Marketing The Help
Box office projections for The Help this weekend look strong. They say it’ll do at least $25 million and may even get to $30 million and beyond. It could be a great start to Viola Davis’s Oscar campaign. I love her. And that would be great for her. It’s just...
As I’ve noted, The Help was not my favourite book. I keep saying it was medium for me. Fundamentally I had some serious problems with the story and those views are more articulately presented and argued elsewhere. For the film then, though I’ve not seen it, I worry about the carryover of those core complaints, on top of the disappointment already expressed about the trailer, and why it looks like a Nora Ephron movie which, when you think about it, is actually really offensive.
But a trailer is not always truly representative of a film. A trailer represents how the studio is MARKETING the film. And they chose to market this film like ...well... like a Julia Roberts/Sandra Bullock movie. In the United States.
Have you seen the international trailer for The Help? I’ll attach the two back to back. The first is the US version. The second is the international version. (Source)
The Help - Us trailer
The Help - international trailer
It’s not the same, is it?
It’s better. It’s not great. But it’s a lot better. At least to me. And now why?
Please don’t come with a brush off like it doesn’t mean anything. If it didn’t mean anything, why would they bother cutting two of them? What then is the difference?
“She raised me.”
“She did not.”
Well there’s that scene, for starters. And I broke down the face time for the actual help. The US trailer is longer and Viola Davis, Octavia Spencer, and the “help” screen time amounts to 42%. In the international trailer, which is almost 30 seconds shorter, their screen time goes up over 56%. To say nothing of the overall difference in the tone of both clips.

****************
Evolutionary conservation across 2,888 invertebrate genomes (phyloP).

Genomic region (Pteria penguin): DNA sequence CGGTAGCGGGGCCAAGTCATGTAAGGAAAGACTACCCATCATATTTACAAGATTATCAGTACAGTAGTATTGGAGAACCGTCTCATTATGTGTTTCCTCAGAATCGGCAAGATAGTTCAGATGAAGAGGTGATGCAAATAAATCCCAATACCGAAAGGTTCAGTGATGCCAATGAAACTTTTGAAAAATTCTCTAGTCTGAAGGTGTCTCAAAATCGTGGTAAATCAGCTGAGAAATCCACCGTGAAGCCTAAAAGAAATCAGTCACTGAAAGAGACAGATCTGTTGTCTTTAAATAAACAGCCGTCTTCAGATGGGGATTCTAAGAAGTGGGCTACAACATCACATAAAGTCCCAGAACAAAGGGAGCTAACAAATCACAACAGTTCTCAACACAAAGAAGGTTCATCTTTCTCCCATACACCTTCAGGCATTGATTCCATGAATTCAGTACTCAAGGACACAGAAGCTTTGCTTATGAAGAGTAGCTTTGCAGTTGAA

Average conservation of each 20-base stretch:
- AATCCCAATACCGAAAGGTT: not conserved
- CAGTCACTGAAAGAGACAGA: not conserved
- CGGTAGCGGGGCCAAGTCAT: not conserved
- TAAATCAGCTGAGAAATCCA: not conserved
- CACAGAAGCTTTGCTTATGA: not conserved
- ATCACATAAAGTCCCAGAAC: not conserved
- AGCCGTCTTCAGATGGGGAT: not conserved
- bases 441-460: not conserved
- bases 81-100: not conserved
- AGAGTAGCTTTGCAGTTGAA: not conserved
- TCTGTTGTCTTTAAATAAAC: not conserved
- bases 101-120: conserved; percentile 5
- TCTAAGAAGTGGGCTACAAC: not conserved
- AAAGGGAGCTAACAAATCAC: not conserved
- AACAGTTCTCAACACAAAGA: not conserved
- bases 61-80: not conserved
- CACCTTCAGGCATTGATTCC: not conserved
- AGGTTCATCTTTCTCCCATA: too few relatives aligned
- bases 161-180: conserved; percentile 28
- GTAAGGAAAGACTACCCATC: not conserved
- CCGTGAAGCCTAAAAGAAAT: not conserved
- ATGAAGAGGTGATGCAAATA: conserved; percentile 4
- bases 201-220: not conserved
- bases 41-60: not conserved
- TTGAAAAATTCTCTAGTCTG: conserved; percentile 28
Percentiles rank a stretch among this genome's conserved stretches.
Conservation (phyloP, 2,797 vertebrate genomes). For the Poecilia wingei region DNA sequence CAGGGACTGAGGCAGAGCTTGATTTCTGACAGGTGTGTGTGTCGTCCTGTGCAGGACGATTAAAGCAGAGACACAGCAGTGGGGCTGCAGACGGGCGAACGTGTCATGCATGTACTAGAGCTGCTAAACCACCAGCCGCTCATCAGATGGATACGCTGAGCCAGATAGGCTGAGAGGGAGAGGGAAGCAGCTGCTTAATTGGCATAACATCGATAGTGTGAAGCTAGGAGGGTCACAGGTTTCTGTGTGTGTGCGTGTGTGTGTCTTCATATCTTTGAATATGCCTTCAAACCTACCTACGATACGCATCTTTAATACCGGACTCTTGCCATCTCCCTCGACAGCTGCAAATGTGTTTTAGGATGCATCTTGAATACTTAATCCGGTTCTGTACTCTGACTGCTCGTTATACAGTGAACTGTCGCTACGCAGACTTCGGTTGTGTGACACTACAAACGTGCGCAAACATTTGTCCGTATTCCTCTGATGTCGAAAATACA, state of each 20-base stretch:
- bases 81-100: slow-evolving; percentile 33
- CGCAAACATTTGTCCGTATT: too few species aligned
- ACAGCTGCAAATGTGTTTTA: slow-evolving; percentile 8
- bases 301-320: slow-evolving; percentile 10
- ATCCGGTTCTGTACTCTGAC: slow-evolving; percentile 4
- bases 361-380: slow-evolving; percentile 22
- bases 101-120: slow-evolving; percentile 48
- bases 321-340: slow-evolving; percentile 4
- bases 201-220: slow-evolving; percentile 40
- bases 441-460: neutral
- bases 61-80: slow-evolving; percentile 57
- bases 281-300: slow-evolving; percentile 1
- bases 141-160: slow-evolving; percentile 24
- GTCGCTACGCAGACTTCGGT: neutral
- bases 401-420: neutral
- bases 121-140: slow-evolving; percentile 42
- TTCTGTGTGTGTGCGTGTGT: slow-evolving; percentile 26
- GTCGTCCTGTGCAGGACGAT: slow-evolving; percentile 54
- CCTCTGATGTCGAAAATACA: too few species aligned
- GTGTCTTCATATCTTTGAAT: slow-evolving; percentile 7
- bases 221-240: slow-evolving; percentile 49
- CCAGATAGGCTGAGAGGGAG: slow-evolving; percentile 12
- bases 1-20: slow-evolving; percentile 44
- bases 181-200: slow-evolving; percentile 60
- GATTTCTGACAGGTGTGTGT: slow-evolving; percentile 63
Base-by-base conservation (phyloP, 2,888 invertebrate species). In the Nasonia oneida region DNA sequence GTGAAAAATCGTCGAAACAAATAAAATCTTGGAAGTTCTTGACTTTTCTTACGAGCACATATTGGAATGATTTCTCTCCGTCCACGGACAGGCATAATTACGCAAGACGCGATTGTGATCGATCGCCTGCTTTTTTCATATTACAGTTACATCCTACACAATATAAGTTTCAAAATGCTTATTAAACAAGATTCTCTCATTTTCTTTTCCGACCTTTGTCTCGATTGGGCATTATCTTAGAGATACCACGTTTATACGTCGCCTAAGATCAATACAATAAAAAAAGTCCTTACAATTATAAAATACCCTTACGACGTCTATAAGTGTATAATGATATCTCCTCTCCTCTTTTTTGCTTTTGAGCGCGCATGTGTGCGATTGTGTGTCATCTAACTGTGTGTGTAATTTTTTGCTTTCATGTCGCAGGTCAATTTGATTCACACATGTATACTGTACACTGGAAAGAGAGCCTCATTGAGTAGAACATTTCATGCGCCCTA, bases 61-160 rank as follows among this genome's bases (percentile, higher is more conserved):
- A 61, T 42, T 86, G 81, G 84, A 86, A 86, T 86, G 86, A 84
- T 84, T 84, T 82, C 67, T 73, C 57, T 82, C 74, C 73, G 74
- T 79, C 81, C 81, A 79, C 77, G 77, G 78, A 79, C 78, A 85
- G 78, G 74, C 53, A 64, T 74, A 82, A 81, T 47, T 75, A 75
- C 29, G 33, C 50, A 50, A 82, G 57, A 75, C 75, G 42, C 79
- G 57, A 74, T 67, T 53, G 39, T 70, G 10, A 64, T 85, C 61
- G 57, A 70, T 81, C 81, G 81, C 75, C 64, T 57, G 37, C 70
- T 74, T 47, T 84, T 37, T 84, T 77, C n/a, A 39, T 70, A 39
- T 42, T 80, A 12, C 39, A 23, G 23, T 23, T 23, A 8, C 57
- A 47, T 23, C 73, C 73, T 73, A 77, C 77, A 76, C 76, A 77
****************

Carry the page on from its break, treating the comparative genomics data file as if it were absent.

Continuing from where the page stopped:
You can blame it all on the marketers. And I know that there is a strong contingent out there who firmly believes that marketing messages drive tastes and preferences and programme the way we consume. What though do marketers base their strategies around? If we give them most of the blame, even more than half the blame, three quarters of the blame, isn’t there still a quarter of that blame that might have to be placed on the actual response? They designed it because of a response that needs to be elicited to drive people to see the movie. It was designed for a certain audience. It was targeted to that audience. And what does that response mean? Why did they think that people wouldn’t want to see images of the help raising their children? Why would they instead include scenes of girly hijink-ness over dialogue between a daughter getting really real with her mother about the woman who actually spent more time with her than anyone else? Why is the international book cover for The Help different from the North American version of it? Click here and scroll down to see. What is it about it that would attract or turn them away? What are they afraid of? What specific discomfort are they trying to avoid? And why are those truths the hardest to confront?
These are the questions I’ll be asking when I see The Help some time this weekend. Would love to hear your thoughts on it too. There’s also a website, if you’re interested, called A Critical Review of the novel The Help that takes what some may label an adversarial approach to the book. Thanks Tracy! Click here if you have some time to spare to go through the analyses of why many think The Help requires a little more thought.